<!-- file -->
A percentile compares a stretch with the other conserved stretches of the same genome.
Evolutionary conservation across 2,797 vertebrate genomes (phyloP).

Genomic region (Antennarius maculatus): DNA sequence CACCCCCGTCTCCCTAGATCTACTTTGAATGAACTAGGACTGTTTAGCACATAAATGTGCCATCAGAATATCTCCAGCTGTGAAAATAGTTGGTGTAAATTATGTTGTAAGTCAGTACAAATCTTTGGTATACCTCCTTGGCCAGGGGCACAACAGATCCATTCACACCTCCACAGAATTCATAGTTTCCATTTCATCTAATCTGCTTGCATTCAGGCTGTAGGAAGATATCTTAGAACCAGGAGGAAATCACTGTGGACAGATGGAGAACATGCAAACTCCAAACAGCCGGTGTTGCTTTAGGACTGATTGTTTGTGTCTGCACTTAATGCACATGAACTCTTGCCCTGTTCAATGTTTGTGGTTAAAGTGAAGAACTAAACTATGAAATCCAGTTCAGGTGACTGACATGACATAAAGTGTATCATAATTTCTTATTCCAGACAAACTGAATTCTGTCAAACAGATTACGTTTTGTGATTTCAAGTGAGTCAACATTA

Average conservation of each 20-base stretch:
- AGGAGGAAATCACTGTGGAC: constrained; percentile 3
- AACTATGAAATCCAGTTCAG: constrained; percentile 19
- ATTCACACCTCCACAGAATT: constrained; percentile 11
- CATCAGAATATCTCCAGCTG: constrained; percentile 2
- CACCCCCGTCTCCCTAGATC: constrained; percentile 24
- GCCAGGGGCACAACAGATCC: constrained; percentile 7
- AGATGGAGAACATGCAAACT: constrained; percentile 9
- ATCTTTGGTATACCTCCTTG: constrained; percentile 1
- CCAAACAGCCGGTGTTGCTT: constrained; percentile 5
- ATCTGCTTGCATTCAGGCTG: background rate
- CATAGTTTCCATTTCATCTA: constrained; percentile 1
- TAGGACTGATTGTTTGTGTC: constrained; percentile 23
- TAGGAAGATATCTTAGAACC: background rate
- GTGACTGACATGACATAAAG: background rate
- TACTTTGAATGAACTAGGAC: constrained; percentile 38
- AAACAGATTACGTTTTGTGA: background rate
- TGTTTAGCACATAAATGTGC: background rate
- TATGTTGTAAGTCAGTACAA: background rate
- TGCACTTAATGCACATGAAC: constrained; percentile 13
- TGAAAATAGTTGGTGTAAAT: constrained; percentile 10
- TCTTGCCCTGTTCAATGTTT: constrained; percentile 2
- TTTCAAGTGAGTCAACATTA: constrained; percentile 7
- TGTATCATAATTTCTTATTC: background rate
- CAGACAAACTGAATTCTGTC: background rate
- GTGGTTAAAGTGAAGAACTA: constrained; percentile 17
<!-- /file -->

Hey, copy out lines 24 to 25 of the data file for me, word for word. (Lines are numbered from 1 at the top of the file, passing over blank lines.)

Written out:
- TGAAAATAGTTGGTGTAAAT: constrained; percentile 10
- TCTTGCCCTGTTCAATGTTT: constrained; percentile 2